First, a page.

Gatwick plans to use emergency runway for routine flights

Gatwick Airport has published a ‘final master plan’ setting out proposals for future airport development, including using its standby runway for routine flights.

Gatwick says the plan is supported by results from a 12-week public consultation, which show two thirds of respondents are in favour of the airport ‘making best use of its existing runways’ – although the announcement has been criticised by campaigners and politicians.

“The plans would deliver additional capacity for Gatwick, which will provide choices for the future – including incrementally growing our airport to meet demand and continuing to provide solid operational performance for passengers and airlines,” said London Gatwick’s CEO, Stewart Wingate.

“This would be the biggest private investment for the region in the coming years, which would result in significant local economic benefits, including new jobs for the area.”

The airport will apply for planning permission to widen their backup runway in order to bring it into full operational use by the mid-2020s, albeit for departures only.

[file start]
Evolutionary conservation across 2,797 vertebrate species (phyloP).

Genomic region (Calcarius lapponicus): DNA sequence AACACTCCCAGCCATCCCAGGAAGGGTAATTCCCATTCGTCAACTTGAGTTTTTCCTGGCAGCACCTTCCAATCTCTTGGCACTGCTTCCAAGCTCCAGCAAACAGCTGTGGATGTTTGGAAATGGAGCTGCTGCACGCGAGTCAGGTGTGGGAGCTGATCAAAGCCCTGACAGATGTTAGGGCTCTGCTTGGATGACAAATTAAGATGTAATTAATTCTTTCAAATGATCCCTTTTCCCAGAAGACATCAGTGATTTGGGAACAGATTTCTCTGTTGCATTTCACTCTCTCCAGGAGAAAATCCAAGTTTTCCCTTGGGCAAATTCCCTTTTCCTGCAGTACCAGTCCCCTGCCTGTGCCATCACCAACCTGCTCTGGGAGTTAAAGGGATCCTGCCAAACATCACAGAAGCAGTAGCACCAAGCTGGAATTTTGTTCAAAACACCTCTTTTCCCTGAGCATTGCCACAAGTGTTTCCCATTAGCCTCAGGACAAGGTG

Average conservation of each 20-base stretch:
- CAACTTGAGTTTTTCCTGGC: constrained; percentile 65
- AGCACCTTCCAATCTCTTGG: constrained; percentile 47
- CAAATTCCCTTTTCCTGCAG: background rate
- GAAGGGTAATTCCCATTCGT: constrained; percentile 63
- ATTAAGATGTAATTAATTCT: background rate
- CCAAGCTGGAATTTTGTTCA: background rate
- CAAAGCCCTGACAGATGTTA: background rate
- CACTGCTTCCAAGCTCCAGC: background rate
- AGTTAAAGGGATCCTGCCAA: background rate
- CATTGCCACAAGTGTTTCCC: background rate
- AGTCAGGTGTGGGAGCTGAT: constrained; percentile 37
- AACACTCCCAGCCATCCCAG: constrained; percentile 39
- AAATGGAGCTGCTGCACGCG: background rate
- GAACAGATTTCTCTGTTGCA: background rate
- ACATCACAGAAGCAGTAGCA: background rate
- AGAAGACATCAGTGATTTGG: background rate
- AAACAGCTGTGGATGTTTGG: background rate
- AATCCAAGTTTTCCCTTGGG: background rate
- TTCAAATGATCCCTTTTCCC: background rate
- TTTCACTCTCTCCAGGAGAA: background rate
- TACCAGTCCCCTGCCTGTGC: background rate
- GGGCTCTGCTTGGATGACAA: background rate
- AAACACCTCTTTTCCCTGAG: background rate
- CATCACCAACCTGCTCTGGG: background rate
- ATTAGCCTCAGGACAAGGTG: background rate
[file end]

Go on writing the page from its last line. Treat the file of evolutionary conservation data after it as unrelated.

Another recommendation Gatwick makes in the plans is for local planning policy to safeguard land in case it is needed for an extra runway in the future – despite the airport saying they are no longer actively pursuing plans for an additional runway.

Campaign group Communities Against Gatwick Noise Emissions were vocal in their opposition to the plan, saying it would lead to a “second runway by stealth.”

The Gatwick Co-ordination Group, made up of members of parliament, was also critical, saying the airport “has continually under-invested in the local amenities and social infrastructure that would be required to support a project of this size and scale.”

They said: “We cannot support expansion of the airport without a comprehensive investment in the local area which would ease pressure on the over-stretched road and rail systems serving the airport.”